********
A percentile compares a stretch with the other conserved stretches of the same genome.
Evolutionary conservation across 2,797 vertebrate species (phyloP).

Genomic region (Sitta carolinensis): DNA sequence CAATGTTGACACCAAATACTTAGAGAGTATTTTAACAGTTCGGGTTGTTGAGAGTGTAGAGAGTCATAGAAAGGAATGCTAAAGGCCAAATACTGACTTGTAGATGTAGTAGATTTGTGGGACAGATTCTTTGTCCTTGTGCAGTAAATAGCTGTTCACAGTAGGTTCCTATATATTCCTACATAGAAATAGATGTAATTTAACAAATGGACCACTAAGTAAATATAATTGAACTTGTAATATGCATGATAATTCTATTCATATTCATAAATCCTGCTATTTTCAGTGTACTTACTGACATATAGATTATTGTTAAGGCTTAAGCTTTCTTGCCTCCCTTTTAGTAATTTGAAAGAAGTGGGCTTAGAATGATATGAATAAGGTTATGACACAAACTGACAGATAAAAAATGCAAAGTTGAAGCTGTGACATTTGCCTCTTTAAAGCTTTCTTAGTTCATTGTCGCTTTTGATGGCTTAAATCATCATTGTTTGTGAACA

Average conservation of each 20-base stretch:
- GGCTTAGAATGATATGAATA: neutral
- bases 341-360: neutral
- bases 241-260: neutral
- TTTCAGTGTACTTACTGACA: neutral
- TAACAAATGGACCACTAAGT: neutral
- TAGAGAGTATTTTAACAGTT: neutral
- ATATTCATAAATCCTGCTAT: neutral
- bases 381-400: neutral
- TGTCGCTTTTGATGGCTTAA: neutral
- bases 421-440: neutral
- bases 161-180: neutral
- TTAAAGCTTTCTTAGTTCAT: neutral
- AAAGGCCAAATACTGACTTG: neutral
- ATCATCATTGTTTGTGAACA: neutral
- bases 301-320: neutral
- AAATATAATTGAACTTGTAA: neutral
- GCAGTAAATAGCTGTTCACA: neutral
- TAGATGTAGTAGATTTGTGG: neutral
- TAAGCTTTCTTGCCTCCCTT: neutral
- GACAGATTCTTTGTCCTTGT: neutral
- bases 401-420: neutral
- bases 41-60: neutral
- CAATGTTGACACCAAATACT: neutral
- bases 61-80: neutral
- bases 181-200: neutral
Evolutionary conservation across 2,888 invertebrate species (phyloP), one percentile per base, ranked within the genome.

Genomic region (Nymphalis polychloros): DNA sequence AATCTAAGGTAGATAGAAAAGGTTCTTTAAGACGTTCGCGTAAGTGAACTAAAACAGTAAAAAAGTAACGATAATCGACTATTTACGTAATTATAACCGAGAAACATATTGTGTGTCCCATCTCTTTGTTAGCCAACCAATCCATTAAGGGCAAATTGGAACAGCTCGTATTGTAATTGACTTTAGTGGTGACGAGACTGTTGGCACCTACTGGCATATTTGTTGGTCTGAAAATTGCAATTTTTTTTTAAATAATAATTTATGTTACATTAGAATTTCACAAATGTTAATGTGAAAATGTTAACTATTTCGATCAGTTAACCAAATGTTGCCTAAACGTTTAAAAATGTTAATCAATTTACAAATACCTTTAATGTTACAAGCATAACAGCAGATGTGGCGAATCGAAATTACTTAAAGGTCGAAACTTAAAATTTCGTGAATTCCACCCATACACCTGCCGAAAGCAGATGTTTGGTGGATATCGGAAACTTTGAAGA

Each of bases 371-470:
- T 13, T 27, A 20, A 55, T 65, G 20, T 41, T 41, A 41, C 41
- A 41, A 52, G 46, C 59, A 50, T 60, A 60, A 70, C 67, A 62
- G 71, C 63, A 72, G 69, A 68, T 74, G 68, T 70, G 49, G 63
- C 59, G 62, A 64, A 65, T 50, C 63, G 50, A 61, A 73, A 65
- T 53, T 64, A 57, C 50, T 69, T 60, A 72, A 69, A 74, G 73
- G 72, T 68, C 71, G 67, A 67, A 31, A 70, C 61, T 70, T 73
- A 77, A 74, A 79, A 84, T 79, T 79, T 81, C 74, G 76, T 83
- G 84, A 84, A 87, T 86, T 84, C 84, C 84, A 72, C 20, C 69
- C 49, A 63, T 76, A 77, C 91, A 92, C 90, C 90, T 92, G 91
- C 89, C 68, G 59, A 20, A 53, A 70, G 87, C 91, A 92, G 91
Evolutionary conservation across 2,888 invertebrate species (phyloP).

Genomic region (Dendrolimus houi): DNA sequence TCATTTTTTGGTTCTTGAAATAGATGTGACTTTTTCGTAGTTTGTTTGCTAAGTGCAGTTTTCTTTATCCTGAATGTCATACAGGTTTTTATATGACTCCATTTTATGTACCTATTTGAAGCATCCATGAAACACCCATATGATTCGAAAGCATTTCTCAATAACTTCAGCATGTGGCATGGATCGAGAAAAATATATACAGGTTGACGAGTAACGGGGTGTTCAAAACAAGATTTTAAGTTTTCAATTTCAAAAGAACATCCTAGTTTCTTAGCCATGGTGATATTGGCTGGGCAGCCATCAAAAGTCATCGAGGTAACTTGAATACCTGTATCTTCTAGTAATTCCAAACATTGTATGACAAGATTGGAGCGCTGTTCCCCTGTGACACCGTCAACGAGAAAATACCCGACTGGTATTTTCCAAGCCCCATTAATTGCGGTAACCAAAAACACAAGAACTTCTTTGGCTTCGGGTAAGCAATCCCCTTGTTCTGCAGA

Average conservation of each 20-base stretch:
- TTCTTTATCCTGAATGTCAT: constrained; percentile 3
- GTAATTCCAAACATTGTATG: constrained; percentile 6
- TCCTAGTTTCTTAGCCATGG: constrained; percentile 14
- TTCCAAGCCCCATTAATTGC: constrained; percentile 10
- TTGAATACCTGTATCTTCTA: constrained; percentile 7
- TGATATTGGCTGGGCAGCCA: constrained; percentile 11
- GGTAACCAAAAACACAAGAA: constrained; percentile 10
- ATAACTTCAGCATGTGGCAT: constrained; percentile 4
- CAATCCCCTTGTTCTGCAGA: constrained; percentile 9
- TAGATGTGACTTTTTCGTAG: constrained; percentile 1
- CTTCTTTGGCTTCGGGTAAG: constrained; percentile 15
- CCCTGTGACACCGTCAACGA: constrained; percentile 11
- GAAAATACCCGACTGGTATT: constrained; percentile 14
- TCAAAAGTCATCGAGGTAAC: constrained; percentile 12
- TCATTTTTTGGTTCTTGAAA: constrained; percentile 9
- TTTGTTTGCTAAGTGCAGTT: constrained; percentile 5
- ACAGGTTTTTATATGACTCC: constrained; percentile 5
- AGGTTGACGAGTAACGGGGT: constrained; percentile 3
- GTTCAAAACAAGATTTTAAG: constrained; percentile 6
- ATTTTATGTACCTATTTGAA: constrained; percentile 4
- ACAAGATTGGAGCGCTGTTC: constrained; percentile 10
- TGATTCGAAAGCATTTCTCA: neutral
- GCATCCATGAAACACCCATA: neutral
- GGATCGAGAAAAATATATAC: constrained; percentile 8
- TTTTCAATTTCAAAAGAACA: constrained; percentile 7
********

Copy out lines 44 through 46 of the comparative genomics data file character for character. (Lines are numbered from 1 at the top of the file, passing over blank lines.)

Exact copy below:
Genomic region (Dendrolimus houi): DNA sequence TCATTTTTTGGTTCTTGAAATAGATGTGACTTTTTCGTAGTTTGTTTGCTAAGTGCAGTTTTCTTTATCCTGAATGTCATACAGGTTTTTATATGACTCCATTTTATGTACCTATTTGAAGCATCCATGAAACACCCATATGATTCGAAAGCATTTCTCAATAACTTCAGCATGTGGCATGGATCGAGAAAAATATATACAGGTTGACGAGTAACGGGGTGTTCAAAACAAGATTTTAAGTTTTCAATTTCAAAAGAACATCCTAGTTTCTTAGCCATGGTGATATTGGCTGGGCAGCCATCAAAAGTCATCGAGGTAACTTGAATACCTGTATCTTCTAGTAATTCCAAACATTGTATGACAAGATTGGAGCGCTGTTCCCCTGTGACACCGTCAACGAGAAAATACCCGACTGGTATTTTCCAAGCCCCATTAATTGCGGTAACCAAAAACACAAGAACTTCTTTGGCTTCGGGTAAGCAATCCCCTTGTTCTGCAGA

Average conservation of each 20-base stretch:
- TTCTTTATCCTGAATGTCAT: constrained; percentile 3